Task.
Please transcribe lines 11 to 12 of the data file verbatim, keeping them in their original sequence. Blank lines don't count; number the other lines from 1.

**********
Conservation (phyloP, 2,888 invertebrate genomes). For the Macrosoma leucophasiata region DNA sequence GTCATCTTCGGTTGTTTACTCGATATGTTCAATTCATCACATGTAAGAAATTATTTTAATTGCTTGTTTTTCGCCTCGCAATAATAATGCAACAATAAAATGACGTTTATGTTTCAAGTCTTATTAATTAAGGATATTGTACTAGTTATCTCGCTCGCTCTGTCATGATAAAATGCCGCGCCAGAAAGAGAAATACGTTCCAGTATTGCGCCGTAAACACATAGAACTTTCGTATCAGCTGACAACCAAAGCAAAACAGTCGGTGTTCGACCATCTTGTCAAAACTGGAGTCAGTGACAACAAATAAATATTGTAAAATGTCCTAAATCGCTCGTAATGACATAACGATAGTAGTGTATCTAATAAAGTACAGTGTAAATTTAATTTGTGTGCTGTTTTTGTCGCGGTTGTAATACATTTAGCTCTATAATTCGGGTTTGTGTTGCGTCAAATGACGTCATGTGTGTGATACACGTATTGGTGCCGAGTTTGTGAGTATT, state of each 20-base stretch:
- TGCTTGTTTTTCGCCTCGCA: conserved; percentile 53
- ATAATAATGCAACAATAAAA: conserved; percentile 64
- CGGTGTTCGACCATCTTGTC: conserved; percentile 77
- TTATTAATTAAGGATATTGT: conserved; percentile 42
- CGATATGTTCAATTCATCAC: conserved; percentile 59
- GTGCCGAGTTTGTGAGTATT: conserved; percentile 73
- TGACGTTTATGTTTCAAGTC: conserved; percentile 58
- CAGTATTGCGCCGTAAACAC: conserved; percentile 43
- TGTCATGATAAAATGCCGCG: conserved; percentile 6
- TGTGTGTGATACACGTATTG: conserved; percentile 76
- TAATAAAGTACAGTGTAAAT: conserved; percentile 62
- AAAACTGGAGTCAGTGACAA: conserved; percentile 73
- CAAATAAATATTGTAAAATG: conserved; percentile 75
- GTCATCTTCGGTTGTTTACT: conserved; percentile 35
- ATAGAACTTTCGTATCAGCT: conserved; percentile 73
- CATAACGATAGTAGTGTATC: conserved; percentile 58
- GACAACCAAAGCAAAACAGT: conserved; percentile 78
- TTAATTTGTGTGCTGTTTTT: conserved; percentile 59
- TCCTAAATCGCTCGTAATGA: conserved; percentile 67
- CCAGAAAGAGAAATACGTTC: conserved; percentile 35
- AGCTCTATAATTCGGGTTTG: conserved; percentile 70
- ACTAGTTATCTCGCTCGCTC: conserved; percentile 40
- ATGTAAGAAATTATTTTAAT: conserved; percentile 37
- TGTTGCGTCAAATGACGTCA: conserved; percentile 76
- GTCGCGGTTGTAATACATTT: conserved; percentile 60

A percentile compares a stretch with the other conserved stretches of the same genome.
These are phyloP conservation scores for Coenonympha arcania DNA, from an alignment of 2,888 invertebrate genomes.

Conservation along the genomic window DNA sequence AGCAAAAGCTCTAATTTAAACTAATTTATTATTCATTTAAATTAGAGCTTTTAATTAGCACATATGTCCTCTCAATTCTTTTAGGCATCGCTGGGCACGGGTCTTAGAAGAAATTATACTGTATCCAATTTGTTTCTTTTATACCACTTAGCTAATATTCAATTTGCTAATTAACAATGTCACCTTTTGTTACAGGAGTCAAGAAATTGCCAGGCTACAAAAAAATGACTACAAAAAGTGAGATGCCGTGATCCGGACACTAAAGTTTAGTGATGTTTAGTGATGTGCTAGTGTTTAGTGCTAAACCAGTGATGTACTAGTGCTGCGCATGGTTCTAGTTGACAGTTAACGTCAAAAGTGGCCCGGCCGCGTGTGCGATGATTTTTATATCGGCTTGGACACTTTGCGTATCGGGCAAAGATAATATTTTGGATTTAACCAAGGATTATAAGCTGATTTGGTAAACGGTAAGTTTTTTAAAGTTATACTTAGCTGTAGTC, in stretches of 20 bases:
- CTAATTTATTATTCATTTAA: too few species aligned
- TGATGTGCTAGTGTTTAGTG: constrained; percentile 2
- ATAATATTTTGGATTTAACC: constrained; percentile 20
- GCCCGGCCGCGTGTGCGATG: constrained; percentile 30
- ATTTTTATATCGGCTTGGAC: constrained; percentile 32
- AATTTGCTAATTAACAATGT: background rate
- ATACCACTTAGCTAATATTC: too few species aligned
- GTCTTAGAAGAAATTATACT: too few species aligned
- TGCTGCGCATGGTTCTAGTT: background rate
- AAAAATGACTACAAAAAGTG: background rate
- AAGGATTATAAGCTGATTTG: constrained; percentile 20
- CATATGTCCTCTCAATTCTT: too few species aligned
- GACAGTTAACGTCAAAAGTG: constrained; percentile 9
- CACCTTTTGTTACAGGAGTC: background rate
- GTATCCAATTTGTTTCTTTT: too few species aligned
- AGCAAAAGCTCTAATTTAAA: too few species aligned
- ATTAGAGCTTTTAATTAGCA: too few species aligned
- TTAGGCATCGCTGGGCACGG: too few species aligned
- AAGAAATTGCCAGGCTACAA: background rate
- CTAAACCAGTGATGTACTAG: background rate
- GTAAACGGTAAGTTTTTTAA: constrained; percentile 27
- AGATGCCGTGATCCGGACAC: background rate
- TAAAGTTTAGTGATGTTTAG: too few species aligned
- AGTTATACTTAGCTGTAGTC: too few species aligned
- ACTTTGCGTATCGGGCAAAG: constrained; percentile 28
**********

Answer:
- TGTGTGTGATACACGTATTG: conserved; percentile 76
- TAATAAAGTACAGTGTAAAT: conserved; percentile 62